Christian Pilgrim


8. Joanna, Genealogy of Christ

The name Joanna occurs three times in the Bible:

Luke 8:3 - "And Joanna the wife of Chuza Herod's steward, and Susanna, and many others, which ministered unto him of their substance."

Here we see that Joanna is a FEMALE name.

Luke 24:10 - "It was Mary Magdalene, and Joanna, and Mary the mother of James, and other women that were with them, which told these things unto the apostles."

Here we see that this Joanna was one of the WOMEN. ("women" is in italics in the Authorised Version of the Bible, i.e. it is not in the original Greek, but the context is talking about the women in that place 23:55).

Luke 3:27 - "Which was the son of Joanna, which was the son of Rhesa, which was the son of Zorobabel, which was the son of Salathiel, which was the son of Neri,"

This is part of the genealogy of Christ. Note the words "the son" is in italics in the Authorised Version of the Bible, which means it is not in the original Greek. The inclusion of a female name here proves that some names in the genealogy were female (on occasions when there were no male heirs). Many modern Bible translations change this to Joannas or Joanan, which are men's names, but they have no warrant to do so because we can't get away from the fact that the original Greek says "Joanna."

To reconcile Luke's genealogy with that of Matthew, all we need is for Heli (Luke 3:23) to be female. In that case, Luke gives the genealogy of Joseph through his mother Heli, and Matthew through his father, Jacob. Many people say that Heli is Eli, a man's name, but that is not necessarily so. The only other place in the New Testament where the Greek word occurs is in Matthew 27:46, "Eli, Eli, lama sabachthani" which proves nothing. For what it's worth, Heli is a very common female name in Finnish, amongst other languages.

Therefore the genealogies in both Luke 3 and Matthew 1 are of Joseph. It is popularly taught that one of these genealogies is that of Mary, but that cannot be, because, firstly, both explicitly state they are the genealogy of Joseph, and secondly, Mary was not from the line of Judah but from the Levites as she was "cousin to Elizabeth" (Luke 1:36), who we are told was descended from the High Priestly line (Luke 1:5 "of the daughters of Aaron").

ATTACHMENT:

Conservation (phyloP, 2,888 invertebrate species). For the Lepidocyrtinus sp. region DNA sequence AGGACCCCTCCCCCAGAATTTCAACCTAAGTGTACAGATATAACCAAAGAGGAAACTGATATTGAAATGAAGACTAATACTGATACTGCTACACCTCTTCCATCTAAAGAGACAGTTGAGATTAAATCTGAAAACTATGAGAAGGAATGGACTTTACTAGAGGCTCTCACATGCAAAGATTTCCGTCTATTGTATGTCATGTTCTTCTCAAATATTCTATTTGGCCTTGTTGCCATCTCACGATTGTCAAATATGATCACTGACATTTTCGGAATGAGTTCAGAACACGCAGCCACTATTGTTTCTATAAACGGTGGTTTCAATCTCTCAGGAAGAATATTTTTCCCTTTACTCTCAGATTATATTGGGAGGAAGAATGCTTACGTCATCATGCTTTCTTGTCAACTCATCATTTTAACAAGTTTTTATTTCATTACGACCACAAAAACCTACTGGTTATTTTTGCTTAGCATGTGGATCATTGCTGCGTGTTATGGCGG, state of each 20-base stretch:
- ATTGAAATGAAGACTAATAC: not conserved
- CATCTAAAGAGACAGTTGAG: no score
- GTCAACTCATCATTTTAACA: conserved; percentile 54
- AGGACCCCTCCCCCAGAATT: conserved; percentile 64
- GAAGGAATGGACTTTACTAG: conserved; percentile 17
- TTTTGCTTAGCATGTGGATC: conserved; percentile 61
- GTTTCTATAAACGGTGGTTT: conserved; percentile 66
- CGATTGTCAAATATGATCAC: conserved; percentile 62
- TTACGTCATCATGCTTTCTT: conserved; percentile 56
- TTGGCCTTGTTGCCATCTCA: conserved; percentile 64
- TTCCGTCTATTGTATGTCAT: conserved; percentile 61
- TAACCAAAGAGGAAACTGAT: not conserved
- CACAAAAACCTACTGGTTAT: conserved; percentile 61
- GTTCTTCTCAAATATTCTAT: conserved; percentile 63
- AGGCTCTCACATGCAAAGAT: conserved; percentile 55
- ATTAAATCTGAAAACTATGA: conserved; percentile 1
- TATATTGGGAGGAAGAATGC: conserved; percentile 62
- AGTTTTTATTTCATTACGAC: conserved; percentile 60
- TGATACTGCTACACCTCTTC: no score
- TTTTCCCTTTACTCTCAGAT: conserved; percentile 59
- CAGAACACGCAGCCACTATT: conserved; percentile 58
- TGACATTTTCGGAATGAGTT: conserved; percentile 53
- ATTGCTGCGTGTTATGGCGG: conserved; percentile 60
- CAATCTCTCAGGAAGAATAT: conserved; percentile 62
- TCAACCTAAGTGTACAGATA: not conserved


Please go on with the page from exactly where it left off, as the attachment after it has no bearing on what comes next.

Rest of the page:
Mary cannot be of the line of Judah, because the prophesy of Jeremiah 22:30 could not then be fulfilled:

"Thus saith the LORD, Write ye this man childless, a man that shall not prosper in his days: for no man of his seed shall prosper, sitting upon the throne of David, and ruling any more in Judah."

This is similar to the prophecy given to Hezekiah that his line will be made eunuchs in Isaiah 39:7:

"And of thy sons that shall issue from thee, which thou shalt beget, shall they take away; and they shall be eunuchs in the palace of the king of Babylon."

Christ was legally of the tribe of Judah, because Joseph was (as was supposed) His father. Mary had married into the line of Judah, so lost any inheritance in the tribe of Levi. If the monarchy had still been in place in Judah in Christ's day, Joseph would have been king of Judah, being directly descended from the kingly line. Joseph died within Christ's lifetime. We conclude this from the following:

(1.) Luke 8:20 - "And it was told him by certain which said, Thy mother and thy brethren stand without, desiring to see thee."

Mention of Joseph is missing here, giving us to believe that he had died by this time.

(2.) John 19:27 - "Then saith he to the disciple, Behold thy mother! And from that hour that disciple took her unto his own home."

Christ on the cross commits His mother Mary to John for her keeping, because Joseph was dead and John was her nephew, and the nearest family member who was a believer at this point in time - her own children did not believe yet (John 7:5), but only believed later (Acts 1:14).

So, after Joseph's death, Christ would have become king of Judah. I suggest this was when Christ was about 30 years old, i.e. at the beginning of His public ministry. At the same time, John the Baptist sprinkled Him to set Him apart as priest. He was not sprinkled by the priests in the Temple, but John the Baptist was of the High Priestly line, being son to Zechariah, so the sprinkling was valid. Hence Christ was King and Priest, when He started on His public ministry.